This week’s person you should know happens to work for our competitor…but we won’t hold that against her! She’s an outstanding writer with some great advice for you. Here, in her own words, is Ana Traynin…a person you should know in Gwangju.
How long have you been in Gwangju?
I moved here from Gangwon Province in April 2013.
What do you do here in Gwangju?
My full-time job is teaching English at Hanbitt High School in Damyang. I have also been volunteering as the Gwangju News Online Editor, interviewing and writing stories for the magazine and learning about local social movements, especially around education.
What did you do before you took up your current job?
After graduating from university, I worked briefly with a documentary film company before moving to Northern France for my first EFL stint. My first year in Korea was spent teaching at a public high school in a small mountainous town in Gangwon Province. It was a very interesting and unique first taste of the country.
What has been your most rewarding achievement?
I think seeing progress as a teacher and connecting with my students is the most rewarding thing, because it happens gradually, day by day. It’s unlike any other job and
a very special kind of connection.
What do you do for fun?
I like to ride my bike around Gwangju and Damyang, see live concerts and sometimes participate in them, travel around Korea and meet people involved in social change, spend time in nature, medidate, learn and practice Korean, read books. Sometimes just being still and doing nothing is the most fun.
What’s the most interesting thing you’ve ever done?
I point back to my first WWOOFing experience (volunteering on an organic farm) in Greece as the pivotal time for realizing a love of nature, good food and the importance of community.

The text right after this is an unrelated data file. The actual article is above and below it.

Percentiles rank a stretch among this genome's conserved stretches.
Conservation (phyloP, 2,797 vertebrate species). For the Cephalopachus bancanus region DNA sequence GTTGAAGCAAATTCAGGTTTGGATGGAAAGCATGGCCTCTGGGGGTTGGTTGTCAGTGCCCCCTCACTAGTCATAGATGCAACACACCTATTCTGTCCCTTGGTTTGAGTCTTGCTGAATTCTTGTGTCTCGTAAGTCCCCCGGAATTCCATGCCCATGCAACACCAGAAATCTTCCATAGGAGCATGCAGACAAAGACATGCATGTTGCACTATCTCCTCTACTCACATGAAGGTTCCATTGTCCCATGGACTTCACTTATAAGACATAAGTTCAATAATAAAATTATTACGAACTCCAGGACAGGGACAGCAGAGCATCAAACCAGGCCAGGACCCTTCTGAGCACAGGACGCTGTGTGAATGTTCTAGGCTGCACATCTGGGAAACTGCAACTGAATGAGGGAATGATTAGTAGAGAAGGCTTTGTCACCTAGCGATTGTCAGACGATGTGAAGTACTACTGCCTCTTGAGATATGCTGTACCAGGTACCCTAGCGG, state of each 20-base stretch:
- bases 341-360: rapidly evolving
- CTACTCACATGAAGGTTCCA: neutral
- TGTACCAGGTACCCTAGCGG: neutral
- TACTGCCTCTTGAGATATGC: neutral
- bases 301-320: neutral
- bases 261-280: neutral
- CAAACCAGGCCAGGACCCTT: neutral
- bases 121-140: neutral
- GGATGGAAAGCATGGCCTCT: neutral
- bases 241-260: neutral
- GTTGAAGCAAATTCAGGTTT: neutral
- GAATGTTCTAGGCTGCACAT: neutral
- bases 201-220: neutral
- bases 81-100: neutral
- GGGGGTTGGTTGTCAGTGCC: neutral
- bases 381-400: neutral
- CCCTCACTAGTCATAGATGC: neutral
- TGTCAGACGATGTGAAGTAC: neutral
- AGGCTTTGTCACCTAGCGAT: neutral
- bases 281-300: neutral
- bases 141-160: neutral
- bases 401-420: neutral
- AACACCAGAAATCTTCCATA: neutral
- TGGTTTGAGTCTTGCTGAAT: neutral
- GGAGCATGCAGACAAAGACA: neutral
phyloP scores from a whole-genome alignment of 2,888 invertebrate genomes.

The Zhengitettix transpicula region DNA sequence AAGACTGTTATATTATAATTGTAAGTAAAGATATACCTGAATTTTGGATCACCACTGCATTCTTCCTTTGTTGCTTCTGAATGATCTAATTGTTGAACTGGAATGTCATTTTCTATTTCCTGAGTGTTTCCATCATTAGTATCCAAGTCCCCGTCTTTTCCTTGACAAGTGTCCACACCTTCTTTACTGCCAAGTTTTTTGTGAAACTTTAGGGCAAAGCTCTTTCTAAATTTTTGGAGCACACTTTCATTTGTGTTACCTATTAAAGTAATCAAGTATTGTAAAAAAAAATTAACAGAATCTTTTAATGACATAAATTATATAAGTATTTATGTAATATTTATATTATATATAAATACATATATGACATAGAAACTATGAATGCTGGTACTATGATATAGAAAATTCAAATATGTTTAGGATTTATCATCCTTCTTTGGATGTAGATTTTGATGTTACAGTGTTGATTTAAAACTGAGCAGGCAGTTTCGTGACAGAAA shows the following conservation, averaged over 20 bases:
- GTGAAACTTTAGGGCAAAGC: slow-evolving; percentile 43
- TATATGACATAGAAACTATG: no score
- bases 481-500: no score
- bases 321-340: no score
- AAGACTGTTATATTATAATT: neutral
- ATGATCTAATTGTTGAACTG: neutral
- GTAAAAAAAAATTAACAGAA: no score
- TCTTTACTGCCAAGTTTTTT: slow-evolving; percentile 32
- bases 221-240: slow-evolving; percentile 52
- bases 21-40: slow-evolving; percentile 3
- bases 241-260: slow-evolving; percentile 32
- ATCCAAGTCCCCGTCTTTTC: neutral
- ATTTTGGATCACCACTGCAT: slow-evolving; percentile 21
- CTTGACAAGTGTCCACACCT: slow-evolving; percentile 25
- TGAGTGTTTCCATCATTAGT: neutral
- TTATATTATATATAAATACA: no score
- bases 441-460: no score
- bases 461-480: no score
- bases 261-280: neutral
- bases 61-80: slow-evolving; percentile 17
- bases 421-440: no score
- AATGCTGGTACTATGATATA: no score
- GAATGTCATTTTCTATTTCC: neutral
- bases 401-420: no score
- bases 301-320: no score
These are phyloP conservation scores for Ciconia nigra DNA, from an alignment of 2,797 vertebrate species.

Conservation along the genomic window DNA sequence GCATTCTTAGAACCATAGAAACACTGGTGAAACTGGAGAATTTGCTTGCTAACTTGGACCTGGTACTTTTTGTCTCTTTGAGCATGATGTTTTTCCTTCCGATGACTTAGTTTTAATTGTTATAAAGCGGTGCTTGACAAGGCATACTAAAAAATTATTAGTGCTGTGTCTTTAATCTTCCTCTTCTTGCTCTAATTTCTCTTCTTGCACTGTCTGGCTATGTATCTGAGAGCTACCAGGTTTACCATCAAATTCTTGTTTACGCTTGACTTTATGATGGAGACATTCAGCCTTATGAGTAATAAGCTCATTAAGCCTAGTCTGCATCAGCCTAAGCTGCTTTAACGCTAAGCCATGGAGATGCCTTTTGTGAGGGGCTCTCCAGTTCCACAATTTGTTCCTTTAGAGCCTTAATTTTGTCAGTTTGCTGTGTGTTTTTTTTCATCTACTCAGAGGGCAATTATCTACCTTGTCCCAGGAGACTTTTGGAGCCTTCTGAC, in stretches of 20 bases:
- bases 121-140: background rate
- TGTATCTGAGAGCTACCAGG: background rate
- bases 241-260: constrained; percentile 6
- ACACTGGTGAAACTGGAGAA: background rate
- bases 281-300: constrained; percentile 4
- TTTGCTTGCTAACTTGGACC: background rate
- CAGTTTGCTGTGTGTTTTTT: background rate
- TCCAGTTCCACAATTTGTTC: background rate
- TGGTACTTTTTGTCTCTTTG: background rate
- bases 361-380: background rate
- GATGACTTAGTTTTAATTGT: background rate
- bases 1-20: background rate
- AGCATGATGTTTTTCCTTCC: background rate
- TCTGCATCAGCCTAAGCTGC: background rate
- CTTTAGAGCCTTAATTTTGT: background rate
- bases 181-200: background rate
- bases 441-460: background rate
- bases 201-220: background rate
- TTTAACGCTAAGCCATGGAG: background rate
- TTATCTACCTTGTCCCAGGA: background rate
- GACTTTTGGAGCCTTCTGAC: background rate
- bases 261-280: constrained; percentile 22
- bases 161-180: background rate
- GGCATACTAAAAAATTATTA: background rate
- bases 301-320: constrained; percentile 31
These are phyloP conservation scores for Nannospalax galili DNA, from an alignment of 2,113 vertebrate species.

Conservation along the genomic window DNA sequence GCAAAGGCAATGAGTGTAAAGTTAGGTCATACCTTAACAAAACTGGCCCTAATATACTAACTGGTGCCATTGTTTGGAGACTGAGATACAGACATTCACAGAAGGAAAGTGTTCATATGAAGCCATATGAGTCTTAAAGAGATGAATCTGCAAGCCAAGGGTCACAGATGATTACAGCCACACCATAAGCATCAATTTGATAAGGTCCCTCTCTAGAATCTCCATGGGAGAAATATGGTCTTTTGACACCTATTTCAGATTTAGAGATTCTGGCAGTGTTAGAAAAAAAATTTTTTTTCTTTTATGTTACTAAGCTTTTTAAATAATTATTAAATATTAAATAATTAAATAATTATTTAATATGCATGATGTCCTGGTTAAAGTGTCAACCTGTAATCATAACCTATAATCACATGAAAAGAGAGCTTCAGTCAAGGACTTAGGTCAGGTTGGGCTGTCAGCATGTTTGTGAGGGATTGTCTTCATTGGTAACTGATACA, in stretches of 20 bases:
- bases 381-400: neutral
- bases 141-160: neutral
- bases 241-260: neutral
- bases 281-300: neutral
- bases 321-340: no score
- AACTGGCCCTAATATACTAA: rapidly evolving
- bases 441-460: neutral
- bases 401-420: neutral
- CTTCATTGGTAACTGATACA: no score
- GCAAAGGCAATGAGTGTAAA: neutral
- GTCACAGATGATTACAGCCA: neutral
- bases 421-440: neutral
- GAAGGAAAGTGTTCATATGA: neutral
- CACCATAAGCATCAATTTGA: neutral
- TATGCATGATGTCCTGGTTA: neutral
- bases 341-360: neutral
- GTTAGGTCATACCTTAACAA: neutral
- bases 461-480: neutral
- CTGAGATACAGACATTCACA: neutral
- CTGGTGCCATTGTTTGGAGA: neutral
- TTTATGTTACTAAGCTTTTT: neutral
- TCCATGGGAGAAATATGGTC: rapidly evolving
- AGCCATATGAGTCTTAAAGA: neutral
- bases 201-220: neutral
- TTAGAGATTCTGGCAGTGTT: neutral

Any family? Pets?
My biological family is scattered around the US, with a total of four cats and a large dog in there too. I have sadly not had pets in Korea. I like to think I build a chosen family wherever I stay and invest some time, like Korea.
What is something you wish you could do?
Develop and excel at a creative skill, like painting or playing the drums. Anything where I can confidently say ‘I do this well’ and share it for many people to enjoy.
Any embarrassing tales for public consumption?
People who know me may agree that I have a pretty high instance of awkward interactions in everyday life, so I don’t even know what’s embarrassing anymore!
Is there any person you admire?
Movements that advance new forms of education, sustainable community living and less dependence on capital. Sometimes these are the people doing the most mundane everyday work that achieves big results in the long term.
Any personal code you live by?
Live simply and clearly in the present. Learn from but don’t dwell on the past – and every passing moment is already the past. I’m still learning to follow this code!
What’s your “perfect” day in Gwangju?
A morning around my house, cooking, eating breakfast and drinking tea on my big roof to take in the view and get a feel for the day ahead. A meandering bike ride through the side streets through Chonnam University and towards downtown. A leisurely reading and lunch by the river, alone or with friends. A concert or art opening at SALT Gallery, followed by dinner at a Korean place and drinks anywhere. Staying up late to talk politics and social movement, or just shoot the breeze, scheme creative ideas and spontaneous music jamming. This happens pretty regularly and I’d love to throw in more movies at Gwangju Cinema in there too.
Is there any place in Gwangju you recommend?
Seondeoksa in Sangsu-dong is a temple with a cafe and community center up on a hill, with a view of the city. Different events at the space and nice walking trails into the hillside and a cool neighborhood to explore.
What is something you think everyone should do at least once in their life?
Have conflict with someone you love, live or work with. Learn to resolve conflict
with empathy, forgiveness and good understanding of boundaries. I believe our characters and strong relationships are based on the ability to push through uncomfortable situations.
Any advice you want to give the people of Gwangju?
Live with your eyes open. Take note of the changes happening in this fast-paced society, the people who are working towards a better future. Even if you have your set group of friends, places that you go and you’re tired or stressed after work, take the time to watch what’s going on in your neighborhood, people’s interactions, smiling or striking up a conversation with a stranger. Even ordinary life is brimming with beauty and opportunities and often the extraordinary comes out as well.